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F1 'wiring up' race fans to track their emotions

F1 'wiring up' race fans to track their emotions



F1 'wiring up' race fans to track their emotions

F1 'wiring up' race fans to track their emotions

Formula One Chief Technical Officer Pat Symonds has revealed that the sport is using innovative methods to improve the spectacle of racing, including measuring the emotions of fans during a Grand Prix.

The 2019 season had its high and low moments, with the French race generally considered to be one of the worst of the season, while the schedule during the summer, including the rain-lashed German Grand Prix, were seen as real highlights.

In a bid to ensure that there are more memorable moments and less that are forgettable, Formula One are studying the effect that certain aspects of the sport have on the viewer in a rather dystopian style.

“We have people wired up while they’re watching races and we look at their galvanic skin response, we look at their emotions while they’re watching races, and from that we’re starting to understand a lot of the things that are important," said Symonds, speaking at Autosport International.

“A Safety Car is a very good example. The Safety Car sometimes enlivens a race, sometimes it kills a race. By looking at all of these various research areas that we’re doing, we can really start to build a picture of what makes good racing.”

Symonds also believes that a new technical group created to develop the 2021 regulations is an improvement on the old system where teams had a large say in the design direction.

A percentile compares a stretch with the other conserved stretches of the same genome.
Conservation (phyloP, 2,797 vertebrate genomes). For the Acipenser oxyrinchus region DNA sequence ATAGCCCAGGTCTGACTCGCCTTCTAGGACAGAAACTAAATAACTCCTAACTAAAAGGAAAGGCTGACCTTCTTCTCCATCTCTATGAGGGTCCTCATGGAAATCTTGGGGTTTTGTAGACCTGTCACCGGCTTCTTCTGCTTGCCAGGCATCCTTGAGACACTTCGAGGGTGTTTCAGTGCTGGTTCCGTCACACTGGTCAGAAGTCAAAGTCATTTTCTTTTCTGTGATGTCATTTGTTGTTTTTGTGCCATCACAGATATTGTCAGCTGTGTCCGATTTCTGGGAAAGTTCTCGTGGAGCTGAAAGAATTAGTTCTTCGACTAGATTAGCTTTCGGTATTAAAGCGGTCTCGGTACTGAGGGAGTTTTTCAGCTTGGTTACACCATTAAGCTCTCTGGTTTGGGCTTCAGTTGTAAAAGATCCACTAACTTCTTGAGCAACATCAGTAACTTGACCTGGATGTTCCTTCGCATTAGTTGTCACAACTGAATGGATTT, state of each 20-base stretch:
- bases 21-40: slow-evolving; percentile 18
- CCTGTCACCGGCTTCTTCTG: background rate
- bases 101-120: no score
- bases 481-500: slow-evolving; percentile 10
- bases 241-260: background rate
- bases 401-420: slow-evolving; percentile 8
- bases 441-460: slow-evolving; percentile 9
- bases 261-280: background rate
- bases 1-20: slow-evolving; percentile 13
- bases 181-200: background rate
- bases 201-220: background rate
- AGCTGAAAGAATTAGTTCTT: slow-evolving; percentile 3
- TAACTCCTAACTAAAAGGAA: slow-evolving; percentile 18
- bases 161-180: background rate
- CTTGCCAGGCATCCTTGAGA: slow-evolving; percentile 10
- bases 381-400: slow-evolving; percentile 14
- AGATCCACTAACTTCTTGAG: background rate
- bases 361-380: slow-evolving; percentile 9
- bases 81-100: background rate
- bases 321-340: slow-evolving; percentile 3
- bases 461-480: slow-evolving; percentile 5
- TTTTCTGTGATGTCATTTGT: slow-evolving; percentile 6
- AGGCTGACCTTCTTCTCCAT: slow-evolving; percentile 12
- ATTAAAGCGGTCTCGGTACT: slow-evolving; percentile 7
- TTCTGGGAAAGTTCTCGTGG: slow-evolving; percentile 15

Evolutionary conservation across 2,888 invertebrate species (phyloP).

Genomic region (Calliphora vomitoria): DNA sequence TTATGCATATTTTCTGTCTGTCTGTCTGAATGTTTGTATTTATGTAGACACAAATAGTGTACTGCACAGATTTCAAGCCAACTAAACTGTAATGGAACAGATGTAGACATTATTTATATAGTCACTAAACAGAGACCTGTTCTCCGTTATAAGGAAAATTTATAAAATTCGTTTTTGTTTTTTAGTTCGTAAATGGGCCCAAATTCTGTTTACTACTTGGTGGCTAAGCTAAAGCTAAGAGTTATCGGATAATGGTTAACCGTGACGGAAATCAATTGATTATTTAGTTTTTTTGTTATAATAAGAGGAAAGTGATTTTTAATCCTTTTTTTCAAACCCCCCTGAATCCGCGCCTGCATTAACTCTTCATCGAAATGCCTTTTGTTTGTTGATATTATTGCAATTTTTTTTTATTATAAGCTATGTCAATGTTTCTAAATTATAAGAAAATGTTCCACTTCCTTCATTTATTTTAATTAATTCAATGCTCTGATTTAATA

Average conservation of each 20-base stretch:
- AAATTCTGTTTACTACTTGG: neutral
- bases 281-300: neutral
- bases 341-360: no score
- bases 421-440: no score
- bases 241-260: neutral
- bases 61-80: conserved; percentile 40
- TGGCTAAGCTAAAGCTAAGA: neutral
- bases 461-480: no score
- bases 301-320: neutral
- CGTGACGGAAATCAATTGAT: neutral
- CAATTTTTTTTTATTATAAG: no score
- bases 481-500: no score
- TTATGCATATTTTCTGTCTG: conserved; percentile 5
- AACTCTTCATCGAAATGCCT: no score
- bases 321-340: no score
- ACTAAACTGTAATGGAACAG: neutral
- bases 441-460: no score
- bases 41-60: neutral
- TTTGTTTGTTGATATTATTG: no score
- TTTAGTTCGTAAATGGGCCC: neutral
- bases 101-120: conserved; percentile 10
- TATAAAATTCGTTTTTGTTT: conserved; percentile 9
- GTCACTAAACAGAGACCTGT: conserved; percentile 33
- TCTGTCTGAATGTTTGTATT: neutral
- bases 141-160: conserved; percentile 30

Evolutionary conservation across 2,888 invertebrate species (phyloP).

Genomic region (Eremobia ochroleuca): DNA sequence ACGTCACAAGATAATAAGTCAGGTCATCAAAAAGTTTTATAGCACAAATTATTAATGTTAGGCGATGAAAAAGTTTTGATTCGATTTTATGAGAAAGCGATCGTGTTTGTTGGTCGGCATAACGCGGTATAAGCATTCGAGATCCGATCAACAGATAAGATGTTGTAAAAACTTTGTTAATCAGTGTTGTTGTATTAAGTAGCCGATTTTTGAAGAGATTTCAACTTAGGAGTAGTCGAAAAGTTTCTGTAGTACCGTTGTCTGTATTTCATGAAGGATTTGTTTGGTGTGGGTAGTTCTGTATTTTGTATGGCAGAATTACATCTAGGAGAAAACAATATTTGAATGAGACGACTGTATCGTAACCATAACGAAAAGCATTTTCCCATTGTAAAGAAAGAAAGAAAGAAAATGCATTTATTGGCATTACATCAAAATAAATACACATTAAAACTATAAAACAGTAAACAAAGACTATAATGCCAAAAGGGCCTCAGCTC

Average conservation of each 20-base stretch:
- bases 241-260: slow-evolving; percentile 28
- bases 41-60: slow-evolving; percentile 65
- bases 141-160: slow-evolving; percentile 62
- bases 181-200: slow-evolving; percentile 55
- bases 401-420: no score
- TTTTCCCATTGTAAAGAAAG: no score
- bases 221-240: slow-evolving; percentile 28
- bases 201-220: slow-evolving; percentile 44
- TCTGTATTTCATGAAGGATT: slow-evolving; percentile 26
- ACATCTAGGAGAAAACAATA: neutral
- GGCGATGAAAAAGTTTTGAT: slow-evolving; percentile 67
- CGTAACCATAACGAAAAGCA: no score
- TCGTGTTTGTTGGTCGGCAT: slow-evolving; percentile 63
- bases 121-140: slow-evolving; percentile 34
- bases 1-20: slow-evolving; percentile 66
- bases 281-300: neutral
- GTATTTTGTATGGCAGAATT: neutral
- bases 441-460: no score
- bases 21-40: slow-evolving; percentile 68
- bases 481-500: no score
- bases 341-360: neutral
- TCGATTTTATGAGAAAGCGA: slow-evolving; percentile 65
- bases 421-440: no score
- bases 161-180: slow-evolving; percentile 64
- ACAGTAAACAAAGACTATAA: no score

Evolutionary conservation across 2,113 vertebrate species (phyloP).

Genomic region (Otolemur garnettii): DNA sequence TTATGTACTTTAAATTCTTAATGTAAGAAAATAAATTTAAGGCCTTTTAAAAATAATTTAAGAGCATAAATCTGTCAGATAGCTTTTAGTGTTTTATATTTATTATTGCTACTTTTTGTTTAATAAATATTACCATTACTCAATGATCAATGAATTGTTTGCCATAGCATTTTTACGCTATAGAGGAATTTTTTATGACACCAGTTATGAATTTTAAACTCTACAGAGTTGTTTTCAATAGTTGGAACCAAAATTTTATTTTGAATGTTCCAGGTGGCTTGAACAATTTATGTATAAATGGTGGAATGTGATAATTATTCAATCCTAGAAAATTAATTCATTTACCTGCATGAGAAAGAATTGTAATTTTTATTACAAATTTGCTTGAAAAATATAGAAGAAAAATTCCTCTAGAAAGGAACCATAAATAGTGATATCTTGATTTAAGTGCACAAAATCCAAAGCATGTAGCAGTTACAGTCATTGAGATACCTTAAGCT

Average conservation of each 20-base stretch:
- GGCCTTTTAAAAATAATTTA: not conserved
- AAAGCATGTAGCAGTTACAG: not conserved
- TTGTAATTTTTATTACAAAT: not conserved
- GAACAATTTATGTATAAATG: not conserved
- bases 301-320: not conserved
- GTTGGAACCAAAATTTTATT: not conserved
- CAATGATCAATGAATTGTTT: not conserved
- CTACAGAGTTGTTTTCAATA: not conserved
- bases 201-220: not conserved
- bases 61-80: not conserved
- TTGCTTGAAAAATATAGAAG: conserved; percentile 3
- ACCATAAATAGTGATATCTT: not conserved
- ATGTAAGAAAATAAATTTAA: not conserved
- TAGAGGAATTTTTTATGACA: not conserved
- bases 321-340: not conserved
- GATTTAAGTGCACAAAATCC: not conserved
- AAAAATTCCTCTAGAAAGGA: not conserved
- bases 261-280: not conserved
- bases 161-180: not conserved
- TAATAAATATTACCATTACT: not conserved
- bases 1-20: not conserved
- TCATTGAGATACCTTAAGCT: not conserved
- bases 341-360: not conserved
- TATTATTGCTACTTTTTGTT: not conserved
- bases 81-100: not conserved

“We’ve set a new precedent. It’s not been done before, but at the same time we did engage with the teams,” said Symonds. “All the way along we were giving regular updates to the teams, to a series of aerodynamic working groups. More importantly, what we were doing is we were issuing the CAD models of our 2021 car at regular intervals.

“We were asking the teams to investigate them and to look at specific things. Eight of the ten teams did an awful lot of work on it and so we were engaged all the way along.

“I think it’s absolutely fundamental that we had this independent group. If you work for an individual team, you’re paid to win races, you’re paid to exploit performance, you’re paid to find those loopholes in the rules and everything.

“So, it’s really unfair to expect the teams to look above that and look at what’s good for the sport, whereas we all work for the commercial rights holder. We absolutely are focused on what is good for the sport, what makes a good race.

“You’d be amazed at the amount of analysis that we’re doing on that.”


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